The Equality Act 2010 makes it a legal requirement to ensure disabled people are not discriminated against. Transport providers have a duty to demonstrate reasonable efforts in providing facilities to assist those with disabilities and reducing, or removing altogether, barriers to access both to and within interchange zones.

The requirements set out in the Equality Act 2010 should be considered as minimum standards of provision - compliance with the letter of the regulations does not necessarily mean that an appropriate degree of accessibility has been provided. Best practice exists where movement routes for all passengers are one and the same right across the interchange zone.

Can all interchange areas be reached by avoiding steps?

Best practice is step and obstacle free access between all parts of the interchange zone wherever possible. The easiest way to achieve this is to remove all level changes within an interchange zone. This is not normally possible at interchange facilities served by rail where level change is often implicit, or at locations with physical constraints on space. However, interchange facilities or zones should be designed with the minimum number of levels possible and, where level change is unavoidable, lifts and escalators should be provided as well as steps.

Where possible and practical, the best solution is use of a step-free route for all passengers. In some situations, for example where there are spatial restrictions, step-free routes may not be the quickest or shortest route for able-bodied passengers and a much shorter stepped route may be appropriate.

It may therefore be appropriate to provide both stepped and step-free routes to maximise the efficiency of an interchange facility or zone. Where this is the case, the step-free route should not be isolated from the main passenger flows.

Is level boarding offered on all services?

Attention should be given to providing step-free routes between public transport services. In many cases, platforms are accessible but the trains serving them are not, or buses cannot properly access the kerbside to offer level boarding. Ideally rail services should offer level boarding, such as on the Docklands Light Railway.

Where older train stock and/or platform heights means that this is not the case, one or more 'platform humps' spaced along platforms can provide a form of level boarding. Although this approach requires consistency of train stopping position and hump placement on platforms and may need to take account of differing stock types, this is something operators should aspire to.

Are step and obstacle free routes clearly designated?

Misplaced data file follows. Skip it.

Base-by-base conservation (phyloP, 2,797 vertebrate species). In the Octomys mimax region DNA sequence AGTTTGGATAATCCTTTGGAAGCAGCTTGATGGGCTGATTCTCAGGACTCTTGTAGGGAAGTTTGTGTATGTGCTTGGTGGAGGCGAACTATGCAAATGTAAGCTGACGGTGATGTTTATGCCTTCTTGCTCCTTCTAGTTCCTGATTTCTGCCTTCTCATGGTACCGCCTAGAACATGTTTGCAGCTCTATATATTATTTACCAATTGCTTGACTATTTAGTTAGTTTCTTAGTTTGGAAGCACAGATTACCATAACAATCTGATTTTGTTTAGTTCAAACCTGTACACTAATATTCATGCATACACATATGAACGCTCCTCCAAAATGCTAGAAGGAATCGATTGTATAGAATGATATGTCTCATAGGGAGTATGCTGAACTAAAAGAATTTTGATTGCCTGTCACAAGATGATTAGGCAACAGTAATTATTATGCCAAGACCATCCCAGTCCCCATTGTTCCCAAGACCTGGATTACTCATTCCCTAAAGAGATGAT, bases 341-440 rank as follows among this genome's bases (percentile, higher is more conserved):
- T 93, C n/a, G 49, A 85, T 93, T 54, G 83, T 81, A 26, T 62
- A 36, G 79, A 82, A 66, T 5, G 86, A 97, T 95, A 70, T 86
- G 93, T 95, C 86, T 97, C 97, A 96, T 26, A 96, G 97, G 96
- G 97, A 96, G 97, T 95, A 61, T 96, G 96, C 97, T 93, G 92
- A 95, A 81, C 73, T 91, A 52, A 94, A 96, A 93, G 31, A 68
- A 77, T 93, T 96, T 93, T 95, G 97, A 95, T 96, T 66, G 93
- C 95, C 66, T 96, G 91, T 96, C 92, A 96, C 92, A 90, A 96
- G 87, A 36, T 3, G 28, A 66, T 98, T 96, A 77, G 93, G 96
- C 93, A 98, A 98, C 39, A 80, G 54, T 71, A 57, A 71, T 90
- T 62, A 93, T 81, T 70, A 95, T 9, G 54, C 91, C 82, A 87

Step and obstacle free routes must be clearly signed to avoid those wishing to use them having to turn back when confronted with steps or an escalator. Ideally, step-free routes will be provided in the most intuitive locations with long sightlines highlighting their suitability. However, routes should always be indicated with clear signage from key locations within the interchange zone such as platforms, bus stops or station entrances.

In addition to standard wayfinding, information on step and obstacle free routes should be provided by at least one of the following:

  • Braille maps
  • Tactile or talking signs
  • Audible directions
  • Tactile paths

Tactile paths should be provided for the full length of the step and obstacle free route.

Are lift and escalator locations and designs optimised?

Where possible, lifts should be located directly on passenger desire lines rather than in locations that would lengthen journeys or raise personal security fears. Ideally, lifts should be located so that entry/exits have good natural surveillance.

Lift dimensions should be suitable for wheelchair users. Passengers can be reassured by knowing that the lift is on its way once called. Use of glass lift shafts and lifts allow passengers to see when the lift is coming and have the added benefit of maximising natural surveillance of those in the lift itself.

Are members of staff available to assist passengers?

Members of staff should be available to assist people with reduced mobility. If a guide dog needs to accompany a passenger, where possible staff should help the passenger to use a route avoiding escalators. Staff assistants can then call ahead to the passenger's destination station to arrange for a member of staff to meet and assist them when they arrive.

Duties are placed on providers of transport services to make 'reasonable adjustments' so that disabled people can use the services more easily. These include:

  • Reviewing practices to ensure that they do not make it impossible or unreasonably difficult for a disabled person to access the transport vehicle or services
  • Providing additional help or assistance to enable a disabled person to make use of a services or facility

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